UK: +44 (0)1223 264428
USA: +1 (919) 901 0909
by Andrew Wynne & Andrew Stockdale
After a record-breaking year for GB at Rio 2016, it was inspiring to see elite athletes achieve their dreams after years of intense training and pushing themselves beyond their limits. However, what really interests us at Cambridge Design Partnership, is how technology can help to squeeze out every last bit of performance.
With the developments in additive manufacturing (3D printing), it’s exciting to see new technology being implemented in the form of sports apparel that fit the athlete and meet their needs more precisely. Using the latest techniques to accurately scan an object and manipulate the data into a CAD system we are able to produce prototypes using 3D printing technology, which has been particularly evident in the Paralympics. Prosthetics have been optimised and custom racing wheelchairs have been designed based on 3D scans of the athletes enabling enhanced usability that cater for an individual’s exact requirements.
The latest 3D printed prosthetic leg was showcased at Rio 2016 through collaboration with Autodesk, a US-based design software company and German para-cycling champion, Denise Schindler. The new polycarbonate prosthesis delivers improved power output and was manufactured in less time and for less money than traditional means thereby increasing the accessibility of sports prostheses.
Additive manufacturing allows us to optimise the design in a number of ways, the most significant being able to create structures and geometries which are not feasibly possible with traditional manufacturing techniques. This allows us to concentrate a material or lattice structure in areas where we require more strength and at the same time reduce wasted material in areas it is not required. Combining this with good design, leads to an optimised product for the athlete or end-user and could be applied across a broad range of uses. For instance, golf clubs could be designed with an organic internal structure, allowing for better weight and balance control as well as better impact and release characteristics from the club face.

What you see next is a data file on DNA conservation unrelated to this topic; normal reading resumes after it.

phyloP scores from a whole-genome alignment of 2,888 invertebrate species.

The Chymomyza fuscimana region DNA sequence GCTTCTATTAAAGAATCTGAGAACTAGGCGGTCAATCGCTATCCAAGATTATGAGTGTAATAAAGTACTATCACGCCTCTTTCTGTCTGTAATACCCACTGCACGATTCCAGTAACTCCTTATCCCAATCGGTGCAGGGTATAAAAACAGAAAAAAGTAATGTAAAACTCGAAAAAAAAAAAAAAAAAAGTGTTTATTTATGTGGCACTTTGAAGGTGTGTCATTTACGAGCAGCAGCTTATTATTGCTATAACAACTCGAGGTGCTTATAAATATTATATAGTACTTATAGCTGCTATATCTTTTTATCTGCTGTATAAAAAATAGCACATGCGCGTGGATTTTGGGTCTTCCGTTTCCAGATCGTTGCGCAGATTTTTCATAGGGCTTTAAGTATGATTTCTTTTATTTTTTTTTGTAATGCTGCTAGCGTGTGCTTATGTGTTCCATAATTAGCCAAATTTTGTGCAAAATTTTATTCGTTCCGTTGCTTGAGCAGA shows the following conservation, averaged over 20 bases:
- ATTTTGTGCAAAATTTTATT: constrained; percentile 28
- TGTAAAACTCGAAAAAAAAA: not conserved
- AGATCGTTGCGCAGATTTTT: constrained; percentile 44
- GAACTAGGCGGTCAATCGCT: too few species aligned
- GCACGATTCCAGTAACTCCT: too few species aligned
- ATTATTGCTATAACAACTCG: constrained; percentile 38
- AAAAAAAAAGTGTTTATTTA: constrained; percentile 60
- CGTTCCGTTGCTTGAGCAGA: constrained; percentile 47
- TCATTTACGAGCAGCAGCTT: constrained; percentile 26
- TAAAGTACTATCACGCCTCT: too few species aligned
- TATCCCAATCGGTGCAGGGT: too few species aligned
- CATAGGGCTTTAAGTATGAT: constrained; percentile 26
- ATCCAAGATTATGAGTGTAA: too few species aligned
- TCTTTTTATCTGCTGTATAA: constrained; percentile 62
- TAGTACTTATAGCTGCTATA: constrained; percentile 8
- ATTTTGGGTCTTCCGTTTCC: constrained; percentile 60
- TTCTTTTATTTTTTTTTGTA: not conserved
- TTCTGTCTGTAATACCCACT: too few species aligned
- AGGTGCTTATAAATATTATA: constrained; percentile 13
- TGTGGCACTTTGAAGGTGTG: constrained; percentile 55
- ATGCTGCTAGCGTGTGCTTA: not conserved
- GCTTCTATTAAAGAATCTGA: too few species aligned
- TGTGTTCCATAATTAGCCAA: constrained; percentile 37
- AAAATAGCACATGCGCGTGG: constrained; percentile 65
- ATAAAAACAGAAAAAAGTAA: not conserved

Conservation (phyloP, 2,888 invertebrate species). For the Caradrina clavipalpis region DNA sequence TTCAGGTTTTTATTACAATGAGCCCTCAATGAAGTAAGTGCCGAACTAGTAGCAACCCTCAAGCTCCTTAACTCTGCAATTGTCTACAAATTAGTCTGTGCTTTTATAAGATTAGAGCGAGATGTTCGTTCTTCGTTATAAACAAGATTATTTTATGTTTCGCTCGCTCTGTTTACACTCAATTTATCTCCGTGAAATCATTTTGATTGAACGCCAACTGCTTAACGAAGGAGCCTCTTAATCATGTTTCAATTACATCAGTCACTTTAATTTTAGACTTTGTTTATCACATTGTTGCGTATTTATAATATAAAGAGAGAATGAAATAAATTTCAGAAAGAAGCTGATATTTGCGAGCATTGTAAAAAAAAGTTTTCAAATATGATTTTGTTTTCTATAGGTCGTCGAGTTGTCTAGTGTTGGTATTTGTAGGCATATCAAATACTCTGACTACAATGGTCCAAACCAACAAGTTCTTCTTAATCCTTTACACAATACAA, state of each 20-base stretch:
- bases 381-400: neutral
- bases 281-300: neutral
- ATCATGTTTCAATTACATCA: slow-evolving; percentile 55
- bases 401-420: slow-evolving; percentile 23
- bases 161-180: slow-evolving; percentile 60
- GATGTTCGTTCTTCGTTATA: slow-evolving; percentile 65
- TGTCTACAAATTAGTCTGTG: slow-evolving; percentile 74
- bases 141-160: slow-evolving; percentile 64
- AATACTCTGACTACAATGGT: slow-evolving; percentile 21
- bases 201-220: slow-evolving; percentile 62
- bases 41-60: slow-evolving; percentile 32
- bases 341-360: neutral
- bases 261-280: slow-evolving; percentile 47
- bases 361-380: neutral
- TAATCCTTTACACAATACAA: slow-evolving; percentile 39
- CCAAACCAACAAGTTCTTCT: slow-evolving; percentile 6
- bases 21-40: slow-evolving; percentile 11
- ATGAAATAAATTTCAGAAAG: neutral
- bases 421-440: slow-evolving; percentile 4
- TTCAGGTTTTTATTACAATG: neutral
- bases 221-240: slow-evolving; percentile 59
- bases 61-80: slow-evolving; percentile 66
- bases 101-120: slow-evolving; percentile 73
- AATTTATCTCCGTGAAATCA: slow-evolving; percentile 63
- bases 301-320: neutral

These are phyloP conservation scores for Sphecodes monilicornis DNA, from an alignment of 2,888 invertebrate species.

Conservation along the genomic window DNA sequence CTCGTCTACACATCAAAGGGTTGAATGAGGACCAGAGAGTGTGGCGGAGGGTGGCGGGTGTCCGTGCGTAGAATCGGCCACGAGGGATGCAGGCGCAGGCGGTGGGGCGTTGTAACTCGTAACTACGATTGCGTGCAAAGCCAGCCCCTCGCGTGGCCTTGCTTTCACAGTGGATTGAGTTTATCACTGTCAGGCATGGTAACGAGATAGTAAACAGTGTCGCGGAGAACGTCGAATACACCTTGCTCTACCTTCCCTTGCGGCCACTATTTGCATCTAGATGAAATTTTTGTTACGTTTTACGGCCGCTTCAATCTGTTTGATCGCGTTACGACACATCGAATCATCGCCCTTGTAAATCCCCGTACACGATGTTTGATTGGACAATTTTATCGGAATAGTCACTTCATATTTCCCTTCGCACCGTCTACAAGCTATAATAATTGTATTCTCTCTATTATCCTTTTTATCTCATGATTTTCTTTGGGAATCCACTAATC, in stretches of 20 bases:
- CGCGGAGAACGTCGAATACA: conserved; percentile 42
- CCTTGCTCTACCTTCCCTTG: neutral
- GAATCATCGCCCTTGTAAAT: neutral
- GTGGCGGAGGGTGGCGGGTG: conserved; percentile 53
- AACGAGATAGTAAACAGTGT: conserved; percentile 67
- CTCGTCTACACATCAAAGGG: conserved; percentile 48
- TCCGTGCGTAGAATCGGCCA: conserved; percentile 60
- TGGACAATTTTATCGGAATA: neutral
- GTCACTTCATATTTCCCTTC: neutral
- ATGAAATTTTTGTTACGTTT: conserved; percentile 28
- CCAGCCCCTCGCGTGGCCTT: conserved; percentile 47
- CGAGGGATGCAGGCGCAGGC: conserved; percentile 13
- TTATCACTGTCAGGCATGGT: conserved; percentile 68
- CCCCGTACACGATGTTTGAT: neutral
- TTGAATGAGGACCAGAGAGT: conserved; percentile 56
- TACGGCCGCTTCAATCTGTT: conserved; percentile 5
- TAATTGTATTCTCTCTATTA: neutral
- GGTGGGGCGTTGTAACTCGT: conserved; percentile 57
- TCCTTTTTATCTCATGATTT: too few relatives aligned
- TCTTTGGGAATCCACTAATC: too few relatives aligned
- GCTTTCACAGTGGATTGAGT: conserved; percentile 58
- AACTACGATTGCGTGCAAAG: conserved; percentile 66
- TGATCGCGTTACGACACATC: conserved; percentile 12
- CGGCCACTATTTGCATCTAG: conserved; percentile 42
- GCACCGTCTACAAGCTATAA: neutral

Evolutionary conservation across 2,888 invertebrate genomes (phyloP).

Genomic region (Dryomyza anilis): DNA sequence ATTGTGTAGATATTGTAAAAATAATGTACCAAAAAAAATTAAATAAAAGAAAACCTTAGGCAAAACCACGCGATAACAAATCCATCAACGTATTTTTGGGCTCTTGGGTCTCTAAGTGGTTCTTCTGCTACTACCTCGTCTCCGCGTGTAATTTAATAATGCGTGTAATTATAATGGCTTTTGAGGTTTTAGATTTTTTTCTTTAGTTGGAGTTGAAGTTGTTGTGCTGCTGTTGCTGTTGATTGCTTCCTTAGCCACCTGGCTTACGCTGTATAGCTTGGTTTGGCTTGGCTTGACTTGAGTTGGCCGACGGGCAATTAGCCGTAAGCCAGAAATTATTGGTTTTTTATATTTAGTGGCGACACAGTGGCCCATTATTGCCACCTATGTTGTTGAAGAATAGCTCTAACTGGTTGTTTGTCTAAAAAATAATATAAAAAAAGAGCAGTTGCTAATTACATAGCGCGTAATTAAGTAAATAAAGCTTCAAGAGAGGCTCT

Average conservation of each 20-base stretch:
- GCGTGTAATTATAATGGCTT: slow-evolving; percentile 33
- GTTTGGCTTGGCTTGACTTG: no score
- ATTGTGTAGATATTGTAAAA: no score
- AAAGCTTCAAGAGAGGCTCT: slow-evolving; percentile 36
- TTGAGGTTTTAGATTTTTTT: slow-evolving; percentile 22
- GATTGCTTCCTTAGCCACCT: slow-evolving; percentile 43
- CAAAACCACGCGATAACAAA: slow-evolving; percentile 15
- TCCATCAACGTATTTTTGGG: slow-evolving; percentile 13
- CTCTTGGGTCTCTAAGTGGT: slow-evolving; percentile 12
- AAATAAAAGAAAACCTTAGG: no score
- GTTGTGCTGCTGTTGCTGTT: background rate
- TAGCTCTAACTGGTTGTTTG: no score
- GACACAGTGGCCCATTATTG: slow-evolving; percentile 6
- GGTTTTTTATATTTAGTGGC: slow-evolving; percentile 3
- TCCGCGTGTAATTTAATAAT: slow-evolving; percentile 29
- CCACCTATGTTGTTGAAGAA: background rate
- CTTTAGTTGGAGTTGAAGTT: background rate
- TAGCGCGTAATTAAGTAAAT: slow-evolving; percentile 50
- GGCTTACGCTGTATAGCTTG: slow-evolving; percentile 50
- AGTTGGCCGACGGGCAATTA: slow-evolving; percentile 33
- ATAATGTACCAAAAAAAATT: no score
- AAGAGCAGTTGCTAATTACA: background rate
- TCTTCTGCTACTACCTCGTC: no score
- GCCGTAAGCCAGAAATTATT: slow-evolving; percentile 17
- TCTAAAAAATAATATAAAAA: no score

So what might we expect to see in Tokyo 2020? No doubt a wider use of 3D printing and perhaps this may be evolved further (subject to International Olympic Committee regulation) and incorporate tracking and connected devices technology. We may see sensors integrated into sportswear to allow us to track movements and forces of the athlete as they perform. By analysing this data, it could enable us to tweak the design of apparel to improve the characteristics in certain areas to squeeze out that additional performance.
The ability to track movements and forces also lends itself well to designing better sports protection equipment. There have been incidents where the protection for athletes hasn’t been up to the job and this has led to injury. The problem is finding the correct balance between giving enough protection and not inhibiting the athlete from performing at their best.
If you are interested in our additive manufacturing capabilities, connected and tracking technologies, please contact Andrew Wynne or Andrew Stockdale at email@example.com.
Following his ‘Context is King’ keynote speeches at PACE and AIPIA, Chris Houghton summarises five key questions brands need to answer when building an innovation pipeline.
12 September 2019
YINI Students Miranda and Isaac report on how they took STEM into one of our local primary schools to help to inspire the next generation of engineers and scientists.
29 July 2019
Stay up to date with all our work and our latest news by signing up to our newsletter.